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Disallow useless backreferences in regular expressions (no-useless-backreference)

In JavaScript regular expressions, it's syntactically valid to define a backreference to a group that belongs to another alternative part of the pattern, a backreference to a group that appears after the backreference, a backreference to a group that contains that backreference, or a backreference to a group that is inside a negative lookaround. However, by the specification, in any of these cases the backreference always ends up matching only zero-length (the empty string), regardless of the context in which the backreference and the group appear.

Backreferences that always successfully match zero-length and cannot match anything else are useless. They are basically ignored and can be removed without changing the behavior of the regular expression.

var regex = /^(?:(a)|\1b)$/;

regex.test("a"); // true
regex.test("b"); // true!
regex.test("ab"); // false

var equivalentRegex = /^(?:(a)|b)$/;

equivalentRegex.test("a"); // true
equivalentRegex.test("b"); // true
equivalentRegex.test("ab"); // false

Useless backreference is a possible error in the code. It usually indicates that the regular expression does not work as intended.

Rule Details

This rule aims to detect and disallow the following backreferences in regular expression:

  • Backreference to a group that is in another alternative, e.g., /(a)|\1b/. In such constructed regular expression, the backreference is expected to match what's been captured in, at that point, a non-participating group.
  • Backreference to a group that appears later in the pattern, e.g., /\1(a)/. The group hasn't captured anything yet, and ECMAScript doesn't support forward references. Inside lookbehinds, which match backward, the opposite applies and this rule disallows backreference to a group that appears before in the same lookbehind, e.g., /(?<=(a)\1)b/.
  • Backreference to a group from within the same group, e.g., /(\1)/. Similar to the previous, the group hasn't captured anything yet, and ECMAScript doesn't support nested references.
  • Backreference to a group that is in a negative lookaround, if the backreference isn't in the same negative lookaround, e.g., /a(?!(b)).\1/. A negative lookaround (lookahead or lookbehind) succeeds only if its pattern cannot match, meaning that the group has failed.

By the ECMAScript specification, all backreferences listed above are valid, always succeed to match zero-length, and cannot match anything else. Consequently, they don't produce parsing or runtime errors, but also don't affect the behavior of their regular expressions. They are syntactically valid but useless.

This might be surprising to developers coming from other languages where some of these backreferences can be used in a meaningful way.

// in some other languages, this pattern would successfully match "aab"

/^(?:(a)(?=a)|\1b)+$/.test("aab"); // false

Examples of incorrect code for this rule:

/*eslint no-useless-backreference: "error"*/

/^(?:(a)|\1b)$/; // reference to (a) into another alternative

/^(?:(a)|b(?:c|\1))$/; // reference to (a) into another alternative

/^(?:a|b(?:(c)|\1))$/; // reference to (c) into another alternative

/\1(a)/; // forward reference to (a)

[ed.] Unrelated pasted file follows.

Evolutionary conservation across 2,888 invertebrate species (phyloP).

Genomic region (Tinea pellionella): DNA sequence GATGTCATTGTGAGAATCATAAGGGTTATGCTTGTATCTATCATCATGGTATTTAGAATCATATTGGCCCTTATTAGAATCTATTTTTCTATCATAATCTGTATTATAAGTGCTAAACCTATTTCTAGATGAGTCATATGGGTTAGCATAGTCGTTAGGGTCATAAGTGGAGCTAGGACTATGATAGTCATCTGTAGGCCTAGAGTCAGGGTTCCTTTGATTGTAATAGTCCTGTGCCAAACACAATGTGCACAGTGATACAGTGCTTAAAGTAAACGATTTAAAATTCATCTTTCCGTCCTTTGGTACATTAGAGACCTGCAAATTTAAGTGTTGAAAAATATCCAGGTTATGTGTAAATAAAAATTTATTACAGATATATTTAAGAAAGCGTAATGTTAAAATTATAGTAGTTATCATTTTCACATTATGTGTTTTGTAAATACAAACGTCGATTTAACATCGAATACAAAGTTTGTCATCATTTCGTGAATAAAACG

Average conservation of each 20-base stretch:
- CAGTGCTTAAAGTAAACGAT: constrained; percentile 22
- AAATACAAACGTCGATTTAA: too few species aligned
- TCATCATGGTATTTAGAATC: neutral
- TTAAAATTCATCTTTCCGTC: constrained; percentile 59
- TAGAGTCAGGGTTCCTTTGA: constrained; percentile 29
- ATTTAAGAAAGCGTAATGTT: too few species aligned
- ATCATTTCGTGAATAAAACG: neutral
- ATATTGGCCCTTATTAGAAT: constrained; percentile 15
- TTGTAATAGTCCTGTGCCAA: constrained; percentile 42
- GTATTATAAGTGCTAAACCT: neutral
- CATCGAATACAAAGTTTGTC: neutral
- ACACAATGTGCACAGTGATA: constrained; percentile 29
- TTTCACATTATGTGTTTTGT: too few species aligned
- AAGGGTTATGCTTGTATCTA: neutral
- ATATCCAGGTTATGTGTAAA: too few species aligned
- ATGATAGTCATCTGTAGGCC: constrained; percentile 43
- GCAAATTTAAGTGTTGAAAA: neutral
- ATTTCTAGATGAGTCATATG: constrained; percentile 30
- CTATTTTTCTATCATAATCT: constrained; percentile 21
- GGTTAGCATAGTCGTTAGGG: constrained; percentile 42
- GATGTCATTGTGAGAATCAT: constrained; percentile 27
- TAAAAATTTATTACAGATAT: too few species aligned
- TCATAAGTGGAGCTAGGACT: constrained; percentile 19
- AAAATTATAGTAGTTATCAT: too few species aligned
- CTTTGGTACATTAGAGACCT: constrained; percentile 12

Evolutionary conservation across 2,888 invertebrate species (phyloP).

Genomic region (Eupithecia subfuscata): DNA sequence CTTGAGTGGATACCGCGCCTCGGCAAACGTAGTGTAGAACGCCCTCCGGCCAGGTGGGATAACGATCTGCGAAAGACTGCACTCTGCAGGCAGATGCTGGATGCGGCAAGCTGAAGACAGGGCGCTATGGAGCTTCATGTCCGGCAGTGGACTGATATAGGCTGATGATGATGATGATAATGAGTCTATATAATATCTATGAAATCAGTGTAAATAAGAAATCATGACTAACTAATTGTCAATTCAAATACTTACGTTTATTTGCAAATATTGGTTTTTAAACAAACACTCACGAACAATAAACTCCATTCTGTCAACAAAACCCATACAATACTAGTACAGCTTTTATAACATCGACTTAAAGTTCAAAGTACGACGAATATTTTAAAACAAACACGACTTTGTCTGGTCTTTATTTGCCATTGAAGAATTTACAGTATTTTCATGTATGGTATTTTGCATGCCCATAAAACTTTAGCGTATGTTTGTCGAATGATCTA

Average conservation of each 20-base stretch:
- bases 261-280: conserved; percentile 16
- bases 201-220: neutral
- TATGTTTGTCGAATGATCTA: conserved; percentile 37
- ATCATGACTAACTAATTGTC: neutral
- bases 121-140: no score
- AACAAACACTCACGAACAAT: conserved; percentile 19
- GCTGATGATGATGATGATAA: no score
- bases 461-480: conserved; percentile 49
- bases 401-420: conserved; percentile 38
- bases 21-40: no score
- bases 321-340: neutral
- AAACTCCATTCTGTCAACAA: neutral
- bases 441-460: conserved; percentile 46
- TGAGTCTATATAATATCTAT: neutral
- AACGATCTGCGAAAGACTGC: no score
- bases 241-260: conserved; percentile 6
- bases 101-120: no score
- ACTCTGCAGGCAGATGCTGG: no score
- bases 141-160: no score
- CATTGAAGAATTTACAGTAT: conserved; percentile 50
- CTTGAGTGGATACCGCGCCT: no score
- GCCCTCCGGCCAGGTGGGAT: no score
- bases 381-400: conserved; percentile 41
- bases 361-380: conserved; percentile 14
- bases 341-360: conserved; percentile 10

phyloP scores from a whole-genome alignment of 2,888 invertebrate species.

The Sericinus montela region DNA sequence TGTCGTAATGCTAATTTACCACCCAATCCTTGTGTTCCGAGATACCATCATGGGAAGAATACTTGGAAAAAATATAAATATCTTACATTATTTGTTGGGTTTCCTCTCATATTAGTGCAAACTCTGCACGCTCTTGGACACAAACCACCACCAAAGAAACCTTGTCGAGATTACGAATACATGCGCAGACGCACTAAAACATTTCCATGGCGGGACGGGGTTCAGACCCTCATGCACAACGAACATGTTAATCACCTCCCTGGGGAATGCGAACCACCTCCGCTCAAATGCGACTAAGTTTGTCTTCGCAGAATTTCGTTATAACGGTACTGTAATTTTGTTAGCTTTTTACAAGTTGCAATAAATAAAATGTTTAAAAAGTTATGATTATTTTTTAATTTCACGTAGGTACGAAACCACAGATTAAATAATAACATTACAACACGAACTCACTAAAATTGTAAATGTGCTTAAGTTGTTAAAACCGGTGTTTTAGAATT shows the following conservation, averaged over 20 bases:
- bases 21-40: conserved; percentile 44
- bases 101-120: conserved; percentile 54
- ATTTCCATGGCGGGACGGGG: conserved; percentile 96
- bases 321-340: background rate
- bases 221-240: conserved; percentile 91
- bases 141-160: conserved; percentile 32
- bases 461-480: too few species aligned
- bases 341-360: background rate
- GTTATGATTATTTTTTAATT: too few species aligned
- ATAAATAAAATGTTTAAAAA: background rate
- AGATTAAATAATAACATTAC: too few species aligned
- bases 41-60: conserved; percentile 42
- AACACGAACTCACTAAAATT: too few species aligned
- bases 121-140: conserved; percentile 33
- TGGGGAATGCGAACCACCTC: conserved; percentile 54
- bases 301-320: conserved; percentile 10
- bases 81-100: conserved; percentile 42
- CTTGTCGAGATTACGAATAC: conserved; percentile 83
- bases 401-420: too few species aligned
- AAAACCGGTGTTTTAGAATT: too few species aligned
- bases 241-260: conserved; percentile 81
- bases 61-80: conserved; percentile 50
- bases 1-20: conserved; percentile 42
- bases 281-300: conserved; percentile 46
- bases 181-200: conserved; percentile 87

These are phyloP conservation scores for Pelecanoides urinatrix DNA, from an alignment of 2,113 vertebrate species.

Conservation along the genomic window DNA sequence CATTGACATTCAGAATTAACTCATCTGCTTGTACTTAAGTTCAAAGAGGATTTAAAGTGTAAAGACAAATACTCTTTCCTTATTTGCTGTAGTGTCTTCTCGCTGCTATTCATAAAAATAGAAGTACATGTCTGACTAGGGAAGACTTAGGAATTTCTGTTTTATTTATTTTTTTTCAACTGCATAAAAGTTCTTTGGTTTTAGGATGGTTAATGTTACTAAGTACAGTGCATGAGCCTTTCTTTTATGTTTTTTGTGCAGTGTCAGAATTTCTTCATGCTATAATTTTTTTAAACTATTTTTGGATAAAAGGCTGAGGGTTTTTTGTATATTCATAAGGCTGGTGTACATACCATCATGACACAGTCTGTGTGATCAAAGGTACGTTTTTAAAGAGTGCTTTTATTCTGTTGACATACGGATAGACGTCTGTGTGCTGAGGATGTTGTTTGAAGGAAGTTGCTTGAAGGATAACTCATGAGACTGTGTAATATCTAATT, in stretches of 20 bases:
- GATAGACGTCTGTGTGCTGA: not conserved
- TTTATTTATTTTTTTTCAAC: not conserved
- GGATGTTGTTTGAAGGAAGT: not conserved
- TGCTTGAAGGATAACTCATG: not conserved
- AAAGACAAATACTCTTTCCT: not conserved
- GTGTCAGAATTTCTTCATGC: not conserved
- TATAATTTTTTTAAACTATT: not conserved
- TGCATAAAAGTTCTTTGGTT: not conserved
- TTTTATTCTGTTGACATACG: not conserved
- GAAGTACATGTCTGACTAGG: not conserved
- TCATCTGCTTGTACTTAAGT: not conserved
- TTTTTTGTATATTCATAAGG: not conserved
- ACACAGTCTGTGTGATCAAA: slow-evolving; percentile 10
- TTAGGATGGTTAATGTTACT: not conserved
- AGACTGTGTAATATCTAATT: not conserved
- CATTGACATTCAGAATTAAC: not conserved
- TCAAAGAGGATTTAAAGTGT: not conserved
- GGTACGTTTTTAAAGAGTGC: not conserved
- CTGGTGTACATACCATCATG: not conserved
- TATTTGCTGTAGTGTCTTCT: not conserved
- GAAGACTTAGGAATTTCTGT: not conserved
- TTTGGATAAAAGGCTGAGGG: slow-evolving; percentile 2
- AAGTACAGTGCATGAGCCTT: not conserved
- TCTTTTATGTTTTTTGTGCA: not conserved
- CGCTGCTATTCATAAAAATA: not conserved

RegExp('(a)\\2(b)'); // forward reference to (b)

/(?:a)(b)\2(c)/; // forward reference to (c)

/\k<foo>(?<foo>a)/; // forward reference to (?<foo>a)

/(?<=(a)\1)b/; // backward reference to (a) from within the same lookbehind

/(?<!(a)\1)b/; // backward reference to (a) from within the same lookbehind

new RegExp('(\\1)'); // nested reference to (\1)

/^((a)\1)$/; // nested reference to ((a)\1)

/a(?<foo>(.)b\1)/; // nested reference to (?<foo>(.)b\1)

/a(?!(b)).\1/; // reference to (b) into a negative lookahead

/(?<!(a))b\1/; // reference to (a) into a negative lookbehind

Examples of correct code for this rule:

/*eslint no-useless-backreference: "error"*/

/^(?:(a)|(b)\2)$/; // reference to (b)

/(a)\1/; // reference to (a)

RegExp('(a)\\1(b)'); // reference to (a)

/(a)(b)\2(c)/; // reference to (b)

/(?<foo>a)\k<foo>/; // reference to (?<foo>a)

/(?<=\1(a))b/; // reference to (a), correctly before the group as they're in the same lookbehind

/(?<=(a))b\1/; // reference to (a), correctly after the group as the backreference isn't in the lookbehind

new RegExp('(.)\\1'); // reference to (.)

/^(?:(a)\1)$/; // reference to (a)

/^((a)\2)$/; // reference to (a)

/a(?<foo>(.)b\2)/; // reference to (.)

/a(?!(b|c)\1)./; // reference to (b|c), correct as it's from within the same negative lookahead

/(?<!\1(a))b/; // reference to (a), correct as it's from within the same negative lookbehind

Please note that this rule does not aim to detect and disallow a potentially erroneous use of backreference syntax in regular expressions, like the use in character classes or an attempt to reference a group that doesn't exist. Depending on the context, a \1...\9 sequence that is not a syntactically valid backreference may produce syntax error, or be parsed as something else (e.g., as a legacy octal escape sequence).

Examples of additional correct code for this rule:

/*eslint no-useless-backreference: "error"*/

// comments describe behavior in a browser

/^[\1](a)$/.test("\x01a"); // true. In a character class, \1 is treated as an octal escape sequence.
/^\1$/.test("\x01"); // true. Since the group 1 doesn't exist, \1 is treated as an octal escape sequence.
/^(a)\1\2$/.test("aa\x02"); // true. In this case, \1 is a backreference, \2 is an octal escape sequence.

Further Reading

Version

This rule was introduced in ESLint 7.0.0-alpha.0.

Resources

© JS Foundation and other contributors
Licensed under the MIT License.
https://eslint.org/docs/rules/no-useless-backreference